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Advanced Cyber Security Center (ACSC) Chief Operating Officer (COO) Jim Dinneen participated in SC Media’s thought leadership panel on the topic of CTI-fueled cyber exercises. Dinneen was joined by Amanda Cody, CISO of the FS-ISAC and Alexandre Dulaunoy, Security Researcher at the Computer Incident Response Center Luxembourg.

While extolling the value and impact of incident response simulations and exercises to organizations across sectors, the panel was asked about the importance of fresh threat intel data, examples of recent initiatives, and key takeaways from such exercises. Below is summary of Dinneen’s responses. You can watch the full session on-demand here.

Q: Why is it so important to be up to date when you’re performing cyber range and tabletop exercises?

JD: The ACSC works with a group of threat intel directors from our member companies that meet regularly to talk about the challenges of building a program, integrating threat intel streams and being able to consume intel and make it actionable. Having the opportunity to take real world threat and manifest those in a simulation environment provides a great training opportunity for your front line defenders and blue teamers. We've built that environment for our members via our partnership with SimSpace.

Q: Can you talk about some of the recent initiatives your organization has been involved in?

JD: Our position has always been that our adversaries are out there collaborating, and the good guys need to do the same. ACSC is regional, not because the threats are regional, but because it gives us an opportunity to get together in person, build trust and empower sharing. We’re trying to foster that network.

We run an annual tabletop exercise. In years past we’ve focused on nation state threats, looking at reputational damage. We’ve looked at ransomware on third party providers and how those can impact an organization. Building on that, we’ve moved to the cyber range capability to give the front line defenders the same type of experience - to see what lateral movement in a network might look like and how they might go about detecting and identifying that. Our members get significant value from this collaboration. It’s all about providing a safe venue where folks can discuss with their peers who have different perspectives.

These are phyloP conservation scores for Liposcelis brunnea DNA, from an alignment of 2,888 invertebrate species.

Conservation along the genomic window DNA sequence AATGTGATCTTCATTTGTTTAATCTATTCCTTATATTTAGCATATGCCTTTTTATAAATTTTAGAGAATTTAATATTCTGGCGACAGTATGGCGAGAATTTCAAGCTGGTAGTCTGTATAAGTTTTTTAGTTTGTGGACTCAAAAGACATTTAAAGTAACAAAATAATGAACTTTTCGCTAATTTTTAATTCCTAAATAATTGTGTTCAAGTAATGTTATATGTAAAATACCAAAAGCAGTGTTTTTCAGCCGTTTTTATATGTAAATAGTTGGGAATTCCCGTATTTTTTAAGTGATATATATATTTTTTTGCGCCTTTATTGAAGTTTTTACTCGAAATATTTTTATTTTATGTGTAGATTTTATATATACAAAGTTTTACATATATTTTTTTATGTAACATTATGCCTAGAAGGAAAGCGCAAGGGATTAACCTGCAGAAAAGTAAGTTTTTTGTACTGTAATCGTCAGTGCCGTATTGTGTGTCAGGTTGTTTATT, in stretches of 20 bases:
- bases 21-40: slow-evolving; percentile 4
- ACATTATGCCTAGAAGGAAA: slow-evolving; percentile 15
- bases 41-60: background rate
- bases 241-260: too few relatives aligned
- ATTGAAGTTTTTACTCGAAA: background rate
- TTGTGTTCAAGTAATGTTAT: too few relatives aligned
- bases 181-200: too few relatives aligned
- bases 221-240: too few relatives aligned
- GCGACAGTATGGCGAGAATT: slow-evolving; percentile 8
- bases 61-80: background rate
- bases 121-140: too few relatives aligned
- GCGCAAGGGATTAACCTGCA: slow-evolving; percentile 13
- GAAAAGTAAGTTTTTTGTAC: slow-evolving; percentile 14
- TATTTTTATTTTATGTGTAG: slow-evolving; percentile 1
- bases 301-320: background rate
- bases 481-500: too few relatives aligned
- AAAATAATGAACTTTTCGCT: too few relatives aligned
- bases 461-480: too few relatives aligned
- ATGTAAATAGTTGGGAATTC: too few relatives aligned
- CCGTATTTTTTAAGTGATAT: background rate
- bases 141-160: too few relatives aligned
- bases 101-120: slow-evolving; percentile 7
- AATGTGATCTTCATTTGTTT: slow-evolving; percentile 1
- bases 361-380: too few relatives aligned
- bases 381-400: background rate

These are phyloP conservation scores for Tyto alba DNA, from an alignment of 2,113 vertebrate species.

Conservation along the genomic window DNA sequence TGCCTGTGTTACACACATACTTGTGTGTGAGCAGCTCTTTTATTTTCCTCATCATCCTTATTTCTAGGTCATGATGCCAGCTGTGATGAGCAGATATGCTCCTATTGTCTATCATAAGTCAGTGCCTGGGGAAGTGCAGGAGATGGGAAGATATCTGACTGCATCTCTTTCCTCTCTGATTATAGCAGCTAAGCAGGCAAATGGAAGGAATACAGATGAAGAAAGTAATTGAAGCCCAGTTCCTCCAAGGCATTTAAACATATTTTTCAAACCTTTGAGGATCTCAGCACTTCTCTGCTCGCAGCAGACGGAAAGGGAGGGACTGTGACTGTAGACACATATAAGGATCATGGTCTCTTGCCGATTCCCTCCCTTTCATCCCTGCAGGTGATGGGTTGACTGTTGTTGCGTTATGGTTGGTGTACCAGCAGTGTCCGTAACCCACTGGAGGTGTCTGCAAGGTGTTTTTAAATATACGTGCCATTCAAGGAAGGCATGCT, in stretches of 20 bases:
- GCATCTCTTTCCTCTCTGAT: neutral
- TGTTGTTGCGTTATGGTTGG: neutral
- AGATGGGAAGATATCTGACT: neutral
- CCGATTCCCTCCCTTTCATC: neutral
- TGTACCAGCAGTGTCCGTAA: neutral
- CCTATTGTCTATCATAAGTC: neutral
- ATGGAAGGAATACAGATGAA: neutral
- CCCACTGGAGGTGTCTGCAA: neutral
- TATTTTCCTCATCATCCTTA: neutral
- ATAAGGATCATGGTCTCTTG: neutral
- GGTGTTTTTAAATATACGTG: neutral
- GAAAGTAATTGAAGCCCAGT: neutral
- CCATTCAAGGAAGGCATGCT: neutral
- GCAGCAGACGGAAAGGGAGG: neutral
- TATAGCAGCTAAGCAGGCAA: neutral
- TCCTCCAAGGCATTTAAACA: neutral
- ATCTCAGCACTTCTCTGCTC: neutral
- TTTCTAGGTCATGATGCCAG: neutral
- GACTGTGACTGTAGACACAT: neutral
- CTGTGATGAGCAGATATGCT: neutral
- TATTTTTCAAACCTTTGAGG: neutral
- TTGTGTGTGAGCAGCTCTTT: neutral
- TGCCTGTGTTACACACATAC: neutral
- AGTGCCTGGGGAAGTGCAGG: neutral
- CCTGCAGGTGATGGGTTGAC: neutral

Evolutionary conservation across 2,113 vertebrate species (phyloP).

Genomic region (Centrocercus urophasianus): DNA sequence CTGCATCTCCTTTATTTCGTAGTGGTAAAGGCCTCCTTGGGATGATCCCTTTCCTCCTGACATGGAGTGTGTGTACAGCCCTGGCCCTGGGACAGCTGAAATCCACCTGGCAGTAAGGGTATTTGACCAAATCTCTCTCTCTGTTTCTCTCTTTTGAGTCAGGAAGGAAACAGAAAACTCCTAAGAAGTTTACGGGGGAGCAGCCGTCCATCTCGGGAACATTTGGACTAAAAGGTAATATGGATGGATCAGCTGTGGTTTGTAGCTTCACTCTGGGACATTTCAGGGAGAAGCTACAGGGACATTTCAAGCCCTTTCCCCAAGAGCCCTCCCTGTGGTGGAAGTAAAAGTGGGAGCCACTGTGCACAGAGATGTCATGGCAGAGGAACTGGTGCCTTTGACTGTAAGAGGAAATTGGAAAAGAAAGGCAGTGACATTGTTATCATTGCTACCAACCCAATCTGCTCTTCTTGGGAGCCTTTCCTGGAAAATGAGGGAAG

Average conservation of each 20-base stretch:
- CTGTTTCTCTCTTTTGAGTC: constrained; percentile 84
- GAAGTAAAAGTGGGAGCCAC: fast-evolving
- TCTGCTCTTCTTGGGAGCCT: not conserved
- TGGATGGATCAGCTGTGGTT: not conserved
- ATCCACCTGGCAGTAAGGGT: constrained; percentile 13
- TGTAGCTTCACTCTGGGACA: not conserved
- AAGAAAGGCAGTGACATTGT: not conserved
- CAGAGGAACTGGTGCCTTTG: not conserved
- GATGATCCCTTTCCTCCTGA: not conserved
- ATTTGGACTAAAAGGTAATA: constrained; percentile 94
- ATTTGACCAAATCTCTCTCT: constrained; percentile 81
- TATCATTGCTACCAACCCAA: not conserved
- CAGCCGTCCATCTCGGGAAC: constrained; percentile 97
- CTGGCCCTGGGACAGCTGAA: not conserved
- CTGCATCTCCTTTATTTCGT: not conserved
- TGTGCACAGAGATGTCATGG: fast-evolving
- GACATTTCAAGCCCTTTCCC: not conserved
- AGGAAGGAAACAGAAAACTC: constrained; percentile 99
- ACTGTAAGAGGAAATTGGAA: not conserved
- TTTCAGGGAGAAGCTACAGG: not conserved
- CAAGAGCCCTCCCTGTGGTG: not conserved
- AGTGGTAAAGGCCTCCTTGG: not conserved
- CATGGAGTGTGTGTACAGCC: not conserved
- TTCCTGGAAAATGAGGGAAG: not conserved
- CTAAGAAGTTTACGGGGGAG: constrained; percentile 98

Q: How do you turn intel into action?

JD: There’s a litany of sources out there and it’s difficult to get good context and ensure you have quality data for quality outputs to build your intel feed. The most sophisticated operations out there have a purple team they’ve built where they bring their red and blue teams together to engage and learn from one another. Being able to build an effective purple team process out of your threat intel inputs is critical to building higher level security status.

Q. How do you assess how you’ve held up against the threat you were simulating?

JD: Holding a post-mortem that runs through your pain points is important. You need to be able to run through your incident response plan and regularly refresh it. But also, realizing that cyber range simulations and exercises not only sharpen individual skills – they also build stronger teams and improve communication. Bringing together threat intel, making it actionable and being able to train your team on it is invaluable. It’s a core part of the developing defender capabilities.

Watch the full session, Threat Intel: A Key to Demystifying Network Security on-demand, and learn more about the cyber range opportunity.

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